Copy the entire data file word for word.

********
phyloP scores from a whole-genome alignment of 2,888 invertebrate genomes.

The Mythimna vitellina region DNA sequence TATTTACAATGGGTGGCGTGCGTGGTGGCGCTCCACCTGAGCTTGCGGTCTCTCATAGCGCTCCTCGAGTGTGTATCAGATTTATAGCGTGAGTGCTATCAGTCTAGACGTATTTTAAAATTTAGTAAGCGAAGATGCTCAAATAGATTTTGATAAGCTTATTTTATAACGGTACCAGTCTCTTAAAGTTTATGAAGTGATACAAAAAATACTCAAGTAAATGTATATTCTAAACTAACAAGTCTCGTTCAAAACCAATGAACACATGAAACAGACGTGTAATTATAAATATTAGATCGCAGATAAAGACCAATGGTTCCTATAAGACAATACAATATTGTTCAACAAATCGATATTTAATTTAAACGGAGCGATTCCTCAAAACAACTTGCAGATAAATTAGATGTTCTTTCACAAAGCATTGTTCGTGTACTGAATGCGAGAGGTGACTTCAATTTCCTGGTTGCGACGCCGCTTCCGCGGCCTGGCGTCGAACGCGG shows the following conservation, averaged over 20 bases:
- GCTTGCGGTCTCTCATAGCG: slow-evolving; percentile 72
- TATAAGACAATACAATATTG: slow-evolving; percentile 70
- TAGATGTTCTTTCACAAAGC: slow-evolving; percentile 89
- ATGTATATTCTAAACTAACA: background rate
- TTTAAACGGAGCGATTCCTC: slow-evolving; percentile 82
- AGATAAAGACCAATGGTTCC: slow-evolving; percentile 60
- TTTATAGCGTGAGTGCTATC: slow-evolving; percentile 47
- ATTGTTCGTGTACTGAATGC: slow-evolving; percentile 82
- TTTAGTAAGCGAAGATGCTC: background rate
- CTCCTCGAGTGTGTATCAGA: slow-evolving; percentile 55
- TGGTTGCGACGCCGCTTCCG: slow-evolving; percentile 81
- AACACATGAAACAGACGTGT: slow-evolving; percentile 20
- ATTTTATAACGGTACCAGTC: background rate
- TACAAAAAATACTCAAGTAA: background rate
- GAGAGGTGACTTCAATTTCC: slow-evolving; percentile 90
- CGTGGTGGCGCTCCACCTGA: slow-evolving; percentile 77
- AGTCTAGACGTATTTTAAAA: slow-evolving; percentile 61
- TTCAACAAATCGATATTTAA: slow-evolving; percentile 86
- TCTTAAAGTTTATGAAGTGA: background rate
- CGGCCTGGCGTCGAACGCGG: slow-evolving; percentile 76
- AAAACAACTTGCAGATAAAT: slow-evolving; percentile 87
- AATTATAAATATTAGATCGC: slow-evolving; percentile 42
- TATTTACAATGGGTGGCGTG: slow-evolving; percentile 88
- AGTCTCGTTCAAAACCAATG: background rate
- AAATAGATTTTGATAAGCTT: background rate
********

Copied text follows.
phyloP scores from a whole-genome alignment of 2,888 invertebrate genomes.

The Mythimna vitellina region DNA sequence TATTTACAATGGGTGGCGTGCGTGGTGGCGCTCCACCTGAGCTTGCGGTCTCTCATAGCGCTCCTCGAGTGTGTATCAGATTTATAGCGTGAGTGCTATCAGTCTAGACGTATTTTAAAATTTAGTAAGCGAAGATGCTCAAATAGATTTTGATAAGCTTATTTTATAACGGTACCAGTCTCTTAAAGTTTATGAAGTGATACAAAAAATACTCAAGTAAATGTATATTCTAAACTAACAAGTCTCGTTCAAAACCAATGAACACATGAAACAGACGTGTAATTATAAATATTAGATCGCAGATAAAGACCAATGGTTCCTATAAGACAATACAATATTGTTCAACAAATCGATATTTAATTTAAACGGAGCGATTCCTCAAAACAACTTGCAGATAAATTAGATGTTCTTTCACAAAGCATTGTTCGTGTACTGAATGCGAGAGGTGACTTCAATTTCCTGGTTGCGACGCCGCTTCCGCGGCCTGGCGTCGAACGCGG shows the following conservation, averaged over 20 bases:
- GCTTGCGGTCTCTCATAGCG: slow-evolving; percentile 72
- TATAAGACAATACAATATTG: slow-evolving; percentile 70
- TAGATGTTCTTTCACAAAGC: slow-evolving; percentile 89
- ATGTATATTCTAAACTAACA: background rate
- TTTAAACGGAGCGATTCCTC: slow-evolving; percentile 82
- AGATAAAGACCAATGGTTCC: slow-evolving; percentile 60
- TTTATAGCGTGAGTGCTATC: slow-evolving; percentile 47
- ATTGTTCGTGTACTGAATGC: slow-evolving; percentile 82
- TTTAGTAAGCGAAGATGCTC: background rate
- CTCCTCGAGTGTGTATCAGA: slow-evolving; percentile 55
- TGGTTGCGACGCCGCTTCCG: slow-evolving; percentile 81
- AACACATGAAACAGACGTGT: slow-evolving; percentile 20
- ATTTTATAACGGTACCAGTC: background rate
- TACAAAAAATACTCAAGTAA: background rate
- GAGAGGTGACTTCAATTTCC: slow-evolving; percentile 90
- CGTGGTGGCGCTCCACCTGA: slow-evolving; percentile 77
- AGTCTAGACGTATTTTAAAA: slow-evolving; percentile 61
- TTCAACAAATCGATATTTAA: slow-evolving; percentile 86
- TCTTAAAGTTTATGAAGTGA: background rate
- CGGCCTGGCGTCGAACGCGG: slow-evolving; percentile 76
- AAAACAACTTGCAGATAAAT: slow-evolving; percentile 87
- AATTATAAATATTAGATCGC: slow-evolving; percentile 42
- TATTTACAATGGGTGGCGTG: slow-evolving; percentile 88
- AGTCTCGTTCAAAACCAATG: background rate
- AAATAGATTTTGATAAGCTT: background rate